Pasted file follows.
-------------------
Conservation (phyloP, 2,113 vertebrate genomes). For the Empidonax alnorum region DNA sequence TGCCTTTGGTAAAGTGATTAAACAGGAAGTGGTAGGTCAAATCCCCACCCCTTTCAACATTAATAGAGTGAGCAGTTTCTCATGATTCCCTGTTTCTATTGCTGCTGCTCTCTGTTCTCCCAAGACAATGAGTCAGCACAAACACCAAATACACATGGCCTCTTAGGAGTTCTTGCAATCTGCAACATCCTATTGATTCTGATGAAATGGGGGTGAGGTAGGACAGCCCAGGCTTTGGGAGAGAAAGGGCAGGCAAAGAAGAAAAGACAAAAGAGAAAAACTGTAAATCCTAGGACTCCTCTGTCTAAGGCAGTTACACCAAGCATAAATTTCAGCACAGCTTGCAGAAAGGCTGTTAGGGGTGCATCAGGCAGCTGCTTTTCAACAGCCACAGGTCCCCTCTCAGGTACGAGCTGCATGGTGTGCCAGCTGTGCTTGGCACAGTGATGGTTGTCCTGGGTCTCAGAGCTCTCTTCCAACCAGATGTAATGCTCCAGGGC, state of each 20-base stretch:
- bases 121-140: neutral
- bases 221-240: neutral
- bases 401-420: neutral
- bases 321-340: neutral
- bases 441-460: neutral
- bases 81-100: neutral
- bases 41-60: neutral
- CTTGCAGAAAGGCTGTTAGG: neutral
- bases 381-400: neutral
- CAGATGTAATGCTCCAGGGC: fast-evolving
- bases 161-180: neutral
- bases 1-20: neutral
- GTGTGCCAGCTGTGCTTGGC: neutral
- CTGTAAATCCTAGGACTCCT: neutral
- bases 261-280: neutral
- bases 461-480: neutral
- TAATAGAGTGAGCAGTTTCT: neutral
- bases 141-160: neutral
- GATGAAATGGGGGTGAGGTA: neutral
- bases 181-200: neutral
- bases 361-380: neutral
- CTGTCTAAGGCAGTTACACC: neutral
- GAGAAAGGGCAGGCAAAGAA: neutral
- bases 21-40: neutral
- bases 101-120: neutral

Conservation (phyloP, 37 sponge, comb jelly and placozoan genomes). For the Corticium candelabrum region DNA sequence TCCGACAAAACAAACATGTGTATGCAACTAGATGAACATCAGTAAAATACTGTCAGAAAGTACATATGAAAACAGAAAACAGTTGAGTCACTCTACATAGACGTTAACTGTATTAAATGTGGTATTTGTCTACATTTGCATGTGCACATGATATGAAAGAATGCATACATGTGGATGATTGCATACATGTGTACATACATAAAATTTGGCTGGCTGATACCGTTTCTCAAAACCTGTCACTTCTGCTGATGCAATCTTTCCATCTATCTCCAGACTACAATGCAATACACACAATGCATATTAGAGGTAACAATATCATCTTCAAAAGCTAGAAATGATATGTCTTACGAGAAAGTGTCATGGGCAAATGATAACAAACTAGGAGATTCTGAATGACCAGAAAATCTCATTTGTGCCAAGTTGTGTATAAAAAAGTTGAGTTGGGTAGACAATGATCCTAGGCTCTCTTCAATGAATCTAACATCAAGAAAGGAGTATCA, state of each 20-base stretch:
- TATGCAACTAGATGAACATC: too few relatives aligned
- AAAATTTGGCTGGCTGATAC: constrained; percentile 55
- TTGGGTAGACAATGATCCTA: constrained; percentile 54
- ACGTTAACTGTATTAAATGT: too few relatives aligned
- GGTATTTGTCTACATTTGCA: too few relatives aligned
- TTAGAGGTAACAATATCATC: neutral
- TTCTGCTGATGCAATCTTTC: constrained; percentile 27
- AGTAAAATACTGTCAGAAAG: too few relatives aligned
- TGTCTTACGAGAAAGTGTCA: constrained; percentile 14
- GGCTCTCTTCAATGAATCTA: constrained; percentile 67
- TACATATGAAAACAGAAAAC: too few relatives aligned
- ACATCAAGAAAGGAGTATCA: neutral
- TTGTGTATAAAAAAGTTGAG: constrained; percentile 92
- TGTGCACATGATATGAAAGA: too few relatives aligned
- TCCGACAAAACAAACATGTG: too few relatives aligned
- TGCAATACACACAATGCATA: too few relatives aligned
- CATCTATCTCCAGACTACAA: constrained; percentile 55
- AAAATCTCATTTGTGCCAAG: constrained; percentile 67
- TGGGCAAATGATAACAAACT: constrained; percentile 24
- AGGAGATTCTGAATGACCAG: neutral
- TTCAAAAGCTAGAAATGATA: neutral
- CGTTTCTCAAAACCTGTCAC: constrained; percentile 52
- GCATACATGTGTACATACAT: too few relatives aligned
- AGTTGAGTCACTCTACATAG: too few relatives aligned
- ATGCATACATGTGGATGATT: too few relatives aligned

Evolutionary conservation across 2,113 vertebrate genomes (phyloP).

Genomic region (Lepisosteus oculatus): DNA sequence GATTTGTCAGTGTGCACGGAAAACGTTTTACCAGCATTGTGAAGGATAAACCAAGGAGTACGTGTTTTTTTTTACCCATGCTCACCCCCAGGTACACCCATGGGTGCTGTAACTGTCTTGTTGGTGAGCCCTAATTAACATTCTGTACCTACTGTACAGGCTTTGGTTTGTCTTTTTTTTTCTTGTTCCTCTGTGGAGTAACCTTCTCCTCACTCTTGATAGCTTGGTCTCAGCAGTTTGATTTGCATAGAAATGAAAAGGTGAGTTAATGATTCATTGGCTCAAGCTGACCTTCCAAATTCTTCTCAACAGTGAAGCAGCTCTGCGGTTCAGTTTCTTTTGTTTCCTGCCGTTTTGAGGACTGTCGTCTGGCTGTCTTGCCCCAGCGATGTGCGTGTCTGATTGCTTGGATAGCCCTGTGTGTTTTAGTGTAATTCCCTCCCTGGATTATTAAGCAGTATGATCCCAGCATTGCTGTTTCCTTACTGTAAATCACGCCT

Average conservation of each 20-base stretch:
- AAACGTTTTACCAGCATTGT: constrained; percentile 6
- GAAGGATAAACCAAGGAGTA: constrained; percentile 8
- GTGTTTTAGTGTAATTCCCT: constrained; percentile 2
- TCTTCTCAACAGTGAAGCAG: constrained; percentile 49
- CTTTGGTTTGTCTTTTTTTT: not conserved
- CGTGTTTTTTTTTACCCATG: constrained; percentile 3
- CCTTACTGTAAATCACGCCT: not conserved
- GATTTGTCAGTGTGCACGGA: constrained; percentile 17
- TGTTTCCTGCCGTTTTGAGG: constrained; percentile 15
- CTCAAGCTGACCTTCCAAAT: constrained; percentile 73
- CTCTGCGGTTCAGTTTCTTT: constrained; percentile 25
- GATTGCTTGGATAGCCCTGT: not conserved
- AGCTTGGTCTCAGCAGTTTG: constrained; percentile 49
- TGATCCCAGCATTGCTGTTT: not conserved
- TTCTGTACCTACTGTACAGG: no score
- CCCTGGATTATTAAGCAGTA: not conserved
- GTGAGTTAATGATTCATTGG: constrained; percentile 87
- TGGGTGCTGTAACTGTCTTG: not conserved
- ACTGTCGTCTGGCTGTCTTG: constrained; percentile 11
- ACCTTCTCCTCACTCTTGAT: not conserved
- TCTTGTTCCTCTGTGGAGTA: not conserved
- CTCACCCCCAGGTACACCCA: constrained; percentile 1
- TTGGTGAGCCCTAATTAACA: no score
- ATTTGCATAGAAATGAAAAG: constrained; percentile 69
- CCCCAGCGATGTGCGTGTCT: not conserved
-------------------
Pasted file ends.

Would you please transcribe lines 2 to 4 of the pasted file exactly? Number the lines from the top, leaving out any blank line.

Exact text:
- bases 121-140: neutral
- bases 221-240: neutral
- bases 401-420: neutral